Teacher Denied Maternity Leave After Experiencing a Pregnancy Loss

“I am not asking for any more than what I am owed as a woman who has delivered a child. 8 weeks postpartum recovery should be covered as paid family leave whether or not your child enters this world with a breath.”
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By Nehal Aggarwal, Editor
Published March 4, 2021
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Image: Catherine Douma

Trigger Warning: This story contains details of stillbirth and pregnancy loss.

Elizabeth O’Donnell, 30, had been expecting a baby girl due at the end of January. But, at seven months pregnant, towards the end of November 2020, she noticed her baby had stopped moving. She learned the devastating news hours later that her daughter would be born still and on December 1 had to have an emergency induction to deliver the baby.

O’Donnell, who’s worked at the Watkins Elementary School in the District of Columbia Public Schools (DCPS) for the past seven years, had been offered eight weeks of paid family leave. She planned to use the leave, as well as holiday time, vacation days and sick days to have maternity leave through June. However, days after suffering a stillbirth, her employer denied her leave, as she was “only caring for herself” and asked that she produce a birth certificate to get the time off.

O’Donnell opened up about the heartbreaking experience on her social media on January 8. “On December 1, 2020 at 5:30am I delivered my daughter, Aaliyah Denise, still,” she wrote in the caption. “DC government policy denies me paid family leave (8 weeks for postpartum recovery) because I cannot provide a birth certificate for my daughter. Unfortunately, I can provide her cremation papers though, but that makes no difference in their decision.”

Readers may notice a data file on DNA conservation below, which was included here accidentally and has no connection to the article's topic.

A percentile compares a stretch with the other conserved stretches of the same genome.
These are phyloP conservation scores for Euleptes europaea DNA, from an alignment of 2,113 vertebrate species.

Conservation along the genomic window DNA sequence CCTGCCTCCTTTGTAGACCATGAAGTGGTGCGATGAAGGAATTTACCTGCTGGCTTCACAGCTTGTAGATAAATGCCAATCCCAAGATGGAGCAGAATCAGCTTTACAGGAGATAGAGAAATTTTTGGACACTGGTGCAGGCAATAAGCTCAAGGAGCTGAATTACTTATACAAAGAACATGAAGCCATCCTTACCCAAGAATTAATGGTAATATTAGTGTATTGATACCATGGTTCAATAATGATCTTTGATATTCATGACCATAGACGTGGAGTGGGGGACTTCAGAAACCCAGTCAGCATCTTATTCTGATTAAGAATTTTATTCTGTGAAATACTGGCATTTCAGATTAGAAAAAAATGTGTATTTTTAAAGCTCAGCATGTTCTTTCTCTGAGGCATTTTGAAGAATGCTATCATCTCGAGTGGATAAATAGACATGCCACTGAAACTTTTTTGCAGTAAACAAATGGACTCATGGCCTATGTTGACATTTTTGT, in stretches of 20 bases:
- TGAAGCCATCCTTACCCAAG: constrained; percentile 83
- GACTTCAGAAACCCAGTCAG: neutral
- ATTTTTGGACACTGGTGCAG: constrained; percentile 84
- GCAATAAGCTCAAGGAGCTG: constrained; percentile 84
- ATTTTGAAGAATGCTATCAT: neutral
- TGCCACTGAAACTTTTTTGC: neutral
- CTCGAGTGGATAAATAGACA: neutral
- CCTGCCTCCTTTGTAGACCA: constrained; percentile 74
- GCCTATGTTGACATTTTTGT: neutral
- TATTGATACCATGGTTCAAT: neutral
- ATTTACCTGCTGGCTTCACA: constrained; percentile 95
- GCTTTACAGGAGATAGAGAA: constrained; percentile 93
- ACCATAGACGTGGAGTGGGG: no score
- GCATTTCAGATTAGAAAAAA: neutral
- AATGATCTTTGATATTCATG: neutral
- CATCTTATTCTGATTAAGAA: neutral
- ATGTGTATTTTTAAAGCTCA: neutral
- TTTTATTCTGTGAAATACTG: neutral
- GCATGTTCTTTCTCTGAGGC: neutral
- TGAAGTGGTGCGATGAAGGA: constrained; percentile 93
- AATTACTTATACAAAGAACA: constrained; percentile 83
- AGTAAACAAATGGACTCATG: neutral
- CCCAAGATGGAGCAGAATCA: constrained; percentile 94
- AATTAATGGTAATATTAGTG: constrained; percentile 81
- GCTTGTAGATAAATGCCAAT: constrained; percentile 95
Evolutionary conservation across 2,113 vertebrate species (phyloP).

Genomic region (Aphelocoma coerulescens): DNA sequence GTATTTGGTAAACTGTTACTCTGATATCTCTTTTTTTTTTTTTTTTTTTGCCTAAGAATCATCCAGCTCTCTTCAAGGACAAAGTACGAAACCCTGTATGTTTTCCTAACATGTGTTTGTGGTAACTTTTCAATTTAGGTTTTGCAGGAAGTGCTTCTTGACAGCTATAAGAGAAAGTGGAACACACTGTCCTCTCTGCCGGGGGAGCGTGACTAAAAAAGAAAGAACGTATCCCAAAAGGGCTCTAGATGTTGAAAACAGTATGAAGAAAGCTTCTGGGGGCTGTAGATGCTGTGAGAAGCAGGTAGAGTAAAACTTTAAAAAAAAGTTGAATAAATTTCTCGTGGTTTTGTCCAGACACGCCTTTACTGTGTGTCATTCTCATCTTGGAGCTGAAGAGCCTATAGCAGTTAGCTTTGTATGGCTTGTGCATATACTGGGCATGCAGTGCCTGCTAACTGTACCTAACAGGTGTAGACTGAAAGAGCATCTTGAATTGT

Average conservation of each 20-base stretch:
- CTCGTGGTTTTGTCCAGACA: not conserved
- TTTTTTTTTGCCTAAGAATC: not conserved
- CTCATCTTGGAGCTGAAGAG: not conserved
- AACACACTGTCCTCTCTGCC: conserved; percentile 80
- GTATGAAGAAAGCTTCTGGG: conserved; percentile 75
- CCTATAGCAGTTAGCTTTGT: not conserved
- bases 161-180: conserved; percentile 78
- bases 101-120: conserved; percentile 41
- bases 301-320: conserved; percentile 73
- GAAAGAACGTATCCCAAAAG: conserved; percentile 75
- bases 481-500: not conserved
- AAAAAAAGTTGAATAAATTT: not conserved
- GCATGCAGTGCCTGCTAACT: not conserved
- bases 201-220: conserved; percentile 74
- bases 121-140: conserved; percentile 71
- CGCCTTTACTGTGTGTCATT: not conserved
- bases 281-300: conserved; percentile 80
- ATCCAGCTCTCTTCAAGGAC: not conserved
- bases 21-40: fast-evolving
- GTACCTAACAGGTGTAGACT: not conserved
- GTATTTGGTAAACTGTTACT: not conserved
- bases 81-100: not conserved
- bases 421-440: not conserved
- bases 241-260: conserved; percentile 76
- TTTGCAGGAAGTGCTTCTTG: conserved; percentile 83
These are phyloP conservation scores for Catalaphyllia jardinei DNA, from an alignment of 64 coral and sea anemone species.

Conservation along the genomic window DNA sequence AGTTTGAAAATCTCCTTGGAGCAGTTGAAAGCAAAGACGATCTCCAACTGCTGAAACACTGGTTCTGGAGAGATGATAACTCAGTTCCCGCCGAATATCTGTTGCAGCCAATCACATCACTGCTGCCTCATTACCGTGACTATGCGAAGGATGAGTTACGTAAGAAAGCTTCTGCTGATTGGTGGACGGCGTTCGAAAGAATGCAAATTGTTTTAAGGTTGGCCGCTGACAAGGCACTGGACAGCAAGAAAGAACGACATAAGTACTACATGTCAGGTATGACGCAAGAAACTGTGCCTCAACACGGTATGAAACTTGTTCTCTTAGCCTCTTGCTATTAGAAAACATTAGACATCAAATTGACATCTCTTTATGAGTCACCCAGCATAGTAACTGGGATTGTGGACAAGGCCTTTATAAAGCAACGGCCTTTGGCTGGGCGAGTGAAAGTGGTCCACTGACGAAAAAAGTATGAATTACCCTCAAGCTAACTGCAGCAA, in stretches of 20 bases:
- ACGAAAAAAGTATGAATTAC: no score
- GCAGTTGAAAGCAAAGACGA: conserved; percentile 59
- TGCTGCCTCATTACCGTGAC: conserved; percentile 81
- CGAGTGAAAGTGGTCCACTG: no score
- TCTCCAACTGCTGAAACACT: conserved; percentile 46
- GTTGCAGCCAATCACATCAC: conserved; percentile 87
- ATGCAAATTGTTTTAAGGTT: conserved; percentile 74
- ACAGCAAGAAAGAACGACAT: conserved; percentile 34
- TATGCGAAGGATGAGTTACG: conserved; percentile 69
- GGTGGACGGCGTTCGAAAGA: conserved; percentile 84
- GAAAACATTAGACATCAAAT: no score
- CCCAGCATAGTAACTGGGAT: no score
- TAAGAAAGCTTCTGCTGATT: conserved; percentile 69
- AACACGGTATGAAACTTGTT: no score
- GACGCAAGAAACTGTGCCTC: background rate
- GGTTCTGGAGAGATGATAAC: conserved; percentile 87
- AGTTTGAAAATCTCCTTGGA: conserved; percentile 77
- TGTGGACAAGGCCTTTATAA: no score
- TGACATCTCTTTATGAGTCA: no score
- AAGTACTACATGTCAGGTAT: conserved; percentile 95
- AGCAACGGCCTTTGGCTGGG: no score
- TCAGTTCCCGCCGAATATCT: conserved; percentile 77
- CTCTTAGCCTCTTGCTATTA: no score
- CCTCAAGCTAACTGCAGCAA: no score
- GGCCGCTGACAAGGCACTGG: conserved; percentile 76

She continued to say that often society keeps these issues private and quiet because of how traumatic they can be for the woman who experienced them and because it makes others feel uncomfortable. But O’Donnell is getting her message across because she wants what she’s owed as a woman who just gave birth: the time for her body to heal.

“Well, allow me to be very blunt in getting this message across. I vaginally delivered my daughter at around 5:30am on December 1, 2020 after being in labor for 48 hours. I then needed surgery afterwards where I lost almost a liter & a half of blood. I had an epidural that aggravated scar tissue from a previous injury and I am now in constant pain every day as a result until it heals. My daughter living or dying should not determine whether or not I receive 8-week paid family leave to HEAL MY BODY after delivering a baby,” she continued. “Please, reread that to understand how gravely insensitive and hurtful a statement like that is to a mother who delivered a sleeping baby. DC government policy is essentially punishing me for not walking out of GW Hospital with my daughter, Aaliyah. DCPS has no respect for the fact that my body is still healing from having a child and that my body is still functioning as if there is a child to feed.”